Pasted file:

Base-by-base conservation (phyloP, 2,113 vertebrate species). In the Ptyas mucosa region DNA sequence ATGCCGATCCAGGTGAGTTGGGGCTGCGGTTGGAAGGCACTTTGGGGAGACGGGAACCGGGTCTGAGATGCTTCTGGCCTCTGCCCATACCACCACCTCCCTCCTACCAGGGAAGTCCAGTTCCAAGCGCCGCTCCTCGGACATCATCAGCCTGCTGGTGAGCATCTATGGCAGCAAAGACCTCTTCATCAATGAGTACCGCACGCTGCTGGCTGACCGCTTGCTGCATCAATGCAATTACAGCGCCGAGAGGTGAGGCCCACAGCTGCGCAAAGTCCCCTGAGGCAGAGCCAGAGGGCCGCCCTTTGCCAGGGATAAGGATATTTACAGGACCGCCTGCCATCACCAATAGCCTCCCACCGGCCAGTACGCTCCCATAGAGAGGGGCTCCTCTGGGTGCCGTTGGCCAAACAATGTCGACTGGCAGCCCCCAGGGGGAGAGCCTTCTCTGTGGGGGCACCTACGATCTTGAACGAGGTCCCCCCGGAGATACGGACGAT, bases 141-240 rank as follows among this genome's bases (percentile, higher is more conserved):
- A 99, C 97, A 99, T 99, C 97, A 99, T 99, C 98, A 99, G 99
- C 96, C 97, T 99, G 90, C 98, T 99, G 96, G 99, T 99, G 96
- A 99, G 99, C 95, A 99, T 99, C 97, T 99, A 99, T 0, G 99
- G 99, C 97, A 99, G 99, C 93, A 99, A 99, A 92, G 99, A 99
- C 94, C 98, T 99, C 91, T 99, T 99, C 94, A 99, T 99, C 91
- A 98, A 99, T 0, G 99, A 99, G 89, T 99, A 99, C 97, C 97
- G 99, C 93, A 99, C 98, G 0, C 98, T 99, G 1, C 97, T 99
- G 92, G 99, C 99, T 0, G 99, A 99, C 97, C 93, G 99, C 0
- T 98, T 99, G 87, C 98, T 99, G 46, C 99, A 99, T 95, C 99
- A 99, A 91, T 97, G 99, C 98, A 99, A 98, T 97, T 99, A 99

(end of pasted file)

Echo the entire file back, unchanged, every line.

Base-by-base conservation (phyloP, 2,113 vertebrate species). In the Ptyas mucosa region DNA sequence ATGCCGATCCAGGTGAGTTGGGGCTGCGGTTGGAAGGCACTTTGGGGAGACGGGAACCGGGTCTGAGATGCTTCTGGCCTCTGCCCATACCACCACCTCCCTCCTACCAGGGAAGTCCAGTTCCAAGCGCCGCTCCTCGGACATCATCAGCCTGCTGGTGAGCATCTATGGCAGCAAAGACCTCTTCATCAATGAGTACCGCACGCTGCTGGCTGACCGCTTGCTGCATCAATGCAATTACAGCGCCGAGAGGTGAGGCCCACAGCTGCGCAAAGTCCCCTGAGGCAGAGCCAGAGGGCCGCCCTTTGCCAGGGATAAGGATATTTACAGGACCGCCTGCCATCACCAATAGCCTCCCACCGGCCAGTACGCTCCCATAGAGAGGGGCTCCTCTGGGTGCCGTTGGCCAAACAATGTCGACTGGCAGCCCCCAGGGGGAGAGCCTTCTCTGTGGGGGCACCTACGATCTTGAACGAGGTCCCCCCGGAGATACGGACGAT, bases 141-240 rank as follows among this genome's bases (percentile, higher is more conserved):
- A 99, C 97, A 99, T 99, C 97, A 99, T 99, C 98, A 99, G 99
- C 96, C 97, T 99, G 90, C 98, T 99, G 96, G 99, T 99, G 96
- A 99, G 99, C 95, A 99, T 99, C 97, T 99, A 99, T 0, G 99
- G 99, C 97, A 99, G 99, C 93, A 99, A 99, A 92, G 99, A 99
- C 94, C 98, T 99, C 91, T 99, T 99, C 94, A 99, T 99, C 91
- A 98, A 99, T 0, G 99, A 99, G 89, T 99, A 99, C 97, C 97
- G 99, C 93, A 99, C 98, G 0, C 98, T 99, G 1, C 97, T 99
- G 92, G 99, C 99, T 0, G 99, A 99, C 97, C 93, G 99, C 0
- T 98, T 99, G 87, C 98, T 99, G 46, C 99, A 99, T 95, C 99
- A 99, A 91, T 97, G 99, C 98, A 99, A 98, T 97, T 99, A 99